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Slaughterhouse Five [DVD]

36 customer reviews

Price: £5.99 & FREE Delivery in the UK on orders over £20. Details
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Product details

  • Actors: Michael Sacks, Ron Leibman, Eugene Roche, Sharon Gans, Valerie Perrine
  • Directors: George Roy Hill
  • Producers: Paul Monash
  • Format: PAL
  • Subtitles: English
  • Dubbed: None
  • Subtitles For The Hearing Impaired: English
  • Audio Description: None
  • Region: Region 2 (This DVD may not be viewable outside Europe. Read more about DVD formats.)
  • Number of discs: 1
  • Classification: 15
  • Studio: Universal Pictures UK
  • DVD Release Date: 3 April 2006
  • Run Time: 99 minutes
  • Average Customer Review: 4.5 out of 5 stars  See all reviews (36 customer reviews)
  • ASIN: B000EMI5NS
  • Amazon Bestsellers Rank: 8,075 in DVD & Blu-ray (See Top 100 in DVD & Blu-ray)

Reviews

Product Description

Adaptation of the cult novel by Kurt Vonnegut. Billy Pilgrim (Michael Sacks) is a young soldier in the Second World War who is captured by the Germans and sent to a POW camp. On route, he witnesses the firebombing of Dresden, an event that unhinges his fixity in time and causes him to live his life simultaneously as a POW, an optician in present day America, and as an elderly abducted resident of an alien zoo on the planet Tralfamadore.

From Amazon.co.uk

Billy Pilgrim (Michael Sacks) has a problem with time: he keeps jumping about in his own life, principally between three key scenes. The "present" is a kind of glowing suburban bliss involving a dutiful wife, large house, and presidency of the local Lions; the "past" is being a prisoner of World War II and experiencing the firebombing of Dresden from the wrong side; the "future" takes place in a glass dome on the planet Tralfamadore, to which Billy has been mysteriously spirited along with the woman of his fantasies (Montana Wildhack, played by Valerie Perrine). It isn't meant to make too much sense, since the point is to represent a man (and a century) that has witnessed things too unbearable for a wholly sane person to make sense of. In fact author Kurt Vonnegut's anguished cry on the insanity of war is one of those completely unfilmable books, so director George Roy Hill gets points even for trying. The whole package is thought provoking in a wholly Vonnegutian way. All this, and Glenn Gould playing Bach as well. --Richard Farr

Customer Reviews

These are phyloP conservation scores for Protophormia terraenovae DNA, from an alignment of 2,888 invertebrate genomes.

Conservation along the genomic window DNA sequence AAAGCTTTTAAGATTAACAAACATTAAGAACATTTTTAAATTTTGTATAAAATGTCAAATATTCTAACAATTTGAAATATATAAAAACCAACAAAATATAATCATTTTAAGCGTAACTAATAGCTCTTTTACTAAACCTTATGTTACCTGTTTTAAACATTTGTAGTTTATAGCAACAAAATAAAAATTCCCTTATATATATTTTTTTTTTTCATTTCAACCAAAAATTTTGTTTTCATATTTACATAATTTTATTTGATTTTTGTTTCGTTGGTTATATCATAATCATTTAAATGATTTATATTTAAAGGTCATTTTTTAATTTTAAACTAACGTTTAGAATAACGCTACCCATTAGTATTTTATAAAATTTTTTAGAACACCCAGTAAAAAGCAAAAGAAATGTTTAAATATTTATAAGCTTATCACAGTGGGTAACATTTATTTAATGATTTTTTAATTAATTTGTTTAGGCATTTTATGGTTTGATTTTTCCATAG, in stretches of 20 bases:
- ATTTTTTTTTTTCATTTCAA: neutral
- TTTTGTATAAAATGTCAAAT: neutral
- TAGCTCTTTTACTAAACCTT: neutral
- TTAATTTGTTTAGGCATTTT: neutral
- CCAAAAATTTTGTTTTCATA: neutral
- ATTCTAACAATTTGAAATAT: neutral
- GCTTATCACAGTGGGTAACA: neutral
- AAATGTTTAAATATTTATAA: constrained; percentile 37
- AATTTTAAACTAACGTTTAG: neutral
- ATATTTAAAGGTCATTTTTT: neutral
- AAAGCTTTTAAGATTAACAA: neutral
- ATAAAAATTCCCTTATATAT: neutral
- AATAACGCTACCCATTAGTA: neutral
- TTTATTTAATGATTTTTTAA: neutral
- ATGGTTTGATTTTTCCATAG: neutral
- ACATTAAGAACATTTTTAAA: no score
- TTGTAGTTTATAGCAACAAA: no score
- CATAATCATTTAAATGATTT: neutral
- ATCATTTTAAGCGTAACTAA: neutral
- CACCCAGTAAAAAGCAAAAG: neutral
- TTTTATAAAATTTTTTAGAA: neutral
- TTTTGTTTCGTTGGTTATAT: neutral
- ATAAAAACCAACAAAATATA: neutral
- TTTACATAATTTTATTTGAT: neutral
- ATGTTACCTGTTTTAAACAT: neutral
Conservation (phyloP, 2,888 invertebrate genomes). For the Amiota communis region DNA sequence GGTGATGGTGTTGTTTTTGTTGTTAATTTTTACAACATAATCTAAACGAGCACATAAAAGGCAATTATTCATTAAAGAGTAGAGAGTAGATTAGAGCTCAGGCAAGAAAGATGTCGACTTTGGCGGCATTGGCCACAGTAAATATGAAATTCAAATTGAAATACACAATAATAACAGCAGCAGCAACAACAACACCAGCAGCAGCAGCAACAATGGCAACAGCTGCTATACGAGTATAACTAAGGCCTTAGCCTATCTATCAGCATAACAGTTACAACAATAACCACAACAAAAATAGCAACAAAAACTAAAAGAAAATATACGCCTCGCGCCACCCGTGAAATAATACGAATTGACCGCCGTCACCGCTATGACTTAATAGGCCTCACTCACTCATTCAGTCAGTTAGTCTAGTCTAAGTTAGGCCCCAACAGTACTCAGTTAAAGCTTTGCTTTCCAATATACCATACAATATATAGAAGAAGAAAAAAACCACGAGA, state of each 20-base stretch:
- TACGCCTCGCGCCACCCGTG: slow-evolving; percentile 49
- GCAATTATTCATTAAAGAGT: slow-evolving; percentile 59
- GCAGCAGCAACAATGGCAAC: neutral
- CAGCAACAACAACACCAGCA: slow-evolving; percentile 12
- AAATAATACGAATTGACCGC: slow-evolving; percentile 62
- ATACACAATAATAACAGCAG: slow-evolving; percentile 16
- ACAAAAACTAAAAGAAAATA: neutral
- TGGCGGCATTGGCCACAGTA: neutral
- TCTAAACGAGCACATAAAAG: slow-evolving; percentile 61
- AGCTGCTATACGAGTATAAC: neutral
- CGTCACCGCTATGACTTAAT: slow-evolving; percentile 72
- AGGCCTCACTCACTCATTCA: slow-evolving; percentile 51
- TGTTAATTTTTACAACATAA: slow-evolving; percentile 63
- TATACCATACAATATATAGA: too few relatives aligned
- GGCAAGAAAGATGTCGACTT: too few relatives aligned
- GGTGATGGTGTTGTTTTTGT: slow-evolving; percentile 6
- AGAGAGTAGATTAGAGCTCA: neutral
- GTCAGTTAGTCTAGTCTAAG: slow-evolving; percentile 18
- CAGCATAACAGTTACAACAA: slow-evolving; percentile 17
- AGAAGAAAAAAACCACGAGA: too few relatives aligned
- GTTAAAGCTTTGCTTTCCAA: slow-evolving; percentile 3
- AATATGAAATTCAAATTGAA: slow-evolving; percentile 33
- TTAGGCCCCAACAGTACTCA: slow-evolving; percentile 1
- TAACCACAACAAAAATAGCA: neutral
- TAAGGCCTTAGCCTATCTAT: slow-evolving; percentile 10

4.5 out of 5 stars
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Most Helpful Customer Reviews

32 of 32 people found the following review helpful By Michael Crane on 18 Jun. 2004
Format: DVD
After seeing the mess that was "Breakfast of Champions," I was really skeptical about how the film adaptation of Kurt Vonnegut's masterpiece, "Slaughterhouse-Five" would turn out. It isn't the easiest book to translate into film, after all. So, I think it's fair to say that I had my doubts at first. I finally found this available on DVD, and to my surprise it was a faithful and well done adaptation. While it may not be absolutely flawless or spectacular, it does its best to stay true to the source.
Billy Pilgrim is unstuck in time. This meaning that he relives certain parts of his life in random order. There is no beginning, no middle, and no ending for Pilgrim. His life plays in scrambled portions in a continuous loop. This is something that Billy has no control over and he never knows what part of his life he will revisit next. Sometimes he relives the time he was in WW2 and was a P.O.W. in Dresden. Other times it's to his life shortly after the war where he is married and has children. Then there are times when he relives the moment where he is taken to the planet Tralfamadore. Filled with humorous and heartbreaking moments, Billy is forced to live his life like a scrambled puzzle that is never-ending.
Directed by George Roy Hill, this is a pretty powerful and smart adaptation of a true literary classic, which isn't the easiest task in the world. While it's not word-for-word and things are changed around, the film does a more than decent job of staying true to the book for the most part. The only thing that bugs me a little about it is that the film plays more like a drama rather than the satire that is the book. Still, I have to applaud the director for doing a very good job of bringing to life a marvelous book.